Thursday, June 4, 2009

Buddhist Economics

Buddhist Economics: A Middle Way
...Bhikkhu P. A. Payutto...

In this small volume, Venerable Dhammapitaka (P. A. Payutto) offers a Buddhist perspective on the subject of economics. While not seeking to present a comprehensive Buddhist economic theory, he provides many tools for reflection, ways of looking at economic questions based on a considered appreciation of the way things are, the way we are...

Buddhist Economics
A Middle Way for the Market Place
By Ven. P. A. Payutto

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Translated by Dhammavijaya and Bruce Evans
Compiled by Bruce Evans and Jourdan Arenson

Download the PDF (253 KB) / Buddhist Economics


Chapter One

The Problem of Specialization
The Two Meanings of Dhamma
How Ethics Condition Economics

Chapter Two

The Buddhist View of Human Nature
From Conflict to Harmony
Ethics and the Two Kinds of Desire
Ethical Considerations in Economic Activity

Chapter Three

Buddhist Perspectives on Economic Concepts
Production and Non-production
Competition and Cooperation
Life Views

Chapter Four

The Role of Wealth in Buddhism
Right Livelihood
Knowing Wealth's Limitations
Mental Attitude to Wealth
The Major Characteristics of Buddhist Economics

Chapter Five

Teachings on Economics from the Buddhist Scriptures
The Monastic Order
The Inner Perspective
Seeking and Protecting Wealth
The Happiness of a Householder
The Benefits of Wealth
Wealth and Spiritual Development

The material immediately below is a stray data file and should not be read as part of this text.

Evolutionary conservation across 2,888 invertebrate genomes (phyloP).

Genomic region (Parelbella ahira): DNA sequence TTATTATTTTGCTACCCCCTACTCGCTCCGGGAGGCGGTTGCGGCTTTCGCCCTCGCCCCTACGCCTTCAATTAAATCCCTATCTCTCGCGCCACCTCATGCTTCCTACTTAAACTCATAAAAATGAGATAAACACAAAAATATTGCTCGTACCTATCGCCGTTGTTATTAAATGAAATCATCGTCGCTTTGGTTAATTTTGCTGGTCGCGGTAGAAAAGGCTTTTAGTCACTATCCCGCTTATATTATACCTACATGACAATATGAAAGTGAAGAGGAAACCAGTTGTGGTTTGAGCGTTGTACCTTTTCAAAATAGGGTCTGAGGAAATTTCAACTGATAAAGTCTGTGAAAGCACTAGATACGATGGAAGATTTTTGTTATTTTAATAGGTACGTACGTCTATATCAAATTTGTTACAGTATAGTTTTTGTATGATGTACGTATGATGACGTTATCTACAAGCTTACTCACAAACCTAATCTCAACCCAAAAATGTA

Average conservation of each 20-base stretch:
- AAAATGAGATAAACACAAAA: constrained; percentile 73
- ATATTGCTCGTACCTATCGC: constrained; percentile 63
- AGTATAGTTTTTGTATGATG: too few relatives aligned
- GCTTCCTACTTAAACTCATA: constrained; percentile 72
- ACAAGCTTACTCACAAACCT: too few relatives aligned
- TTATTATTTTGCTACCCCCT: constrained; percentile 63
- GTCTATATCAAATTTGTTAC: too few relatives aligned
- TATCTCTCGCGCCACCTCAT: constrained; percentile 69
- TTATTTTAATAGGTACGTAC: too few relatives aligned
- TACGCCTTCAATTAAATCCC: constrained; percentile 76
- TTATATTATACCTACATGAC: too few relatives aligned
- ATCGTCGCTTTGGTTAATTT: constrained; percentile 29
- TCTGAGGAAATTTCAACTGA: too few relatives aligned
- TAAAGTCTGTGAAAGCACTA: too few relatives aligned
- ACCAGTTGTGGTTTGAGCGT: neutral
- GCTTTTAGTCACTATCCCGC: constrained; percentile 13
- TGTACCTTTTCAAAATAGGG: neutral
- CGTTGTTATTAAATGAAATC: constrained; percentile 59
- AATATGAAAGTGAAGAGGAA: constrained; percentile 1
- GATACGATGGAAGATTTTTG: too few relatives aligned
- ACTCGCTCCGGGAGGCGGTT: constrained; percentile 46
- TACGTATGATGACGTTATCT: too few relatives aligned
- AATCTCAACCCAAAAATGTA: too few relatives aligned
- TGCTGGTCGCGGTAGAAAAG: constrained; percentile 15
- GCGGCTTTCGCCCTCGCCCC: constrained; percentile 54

Economic Stability in Buddhism
...Ven. M. Pannasha Maha Nayaka Thera...

In recent times many books have been written on the subject of economics and economic theory, all of them either from the Capitalist or Socialist point of view. Neither of these systems pays attention to, nor considers the inner development of man as an important factor in the growth of society. Hence there has been a rapid deterioration in human values and standards of behaviour in all classes of society.

Economics as if People Mattered
...E.F. Schumacher...

The Buddhist point of view takes the function of work to be at least threefold: to give man a chance to utilise and develop his faculties; to enable him to overcome his ego-centredness by joining with other people in a common task; and to bring forth goods and services needed for a becoming existence.

Buddhist Economics

Buddhists often tend to disregard economics completely, because the monastic way of life idealized by Buddhism is economically very minimalist. Such neglect of comment concerning economic values is not warranted, however, because the Buddhist scriptures are in fact rich with advice from the Buddha regarding sound economic values -- and they are applicable to monastic and lay lifestyles alike.


by Phrabhavanaviriyakhun (Phadet Dattajeevo)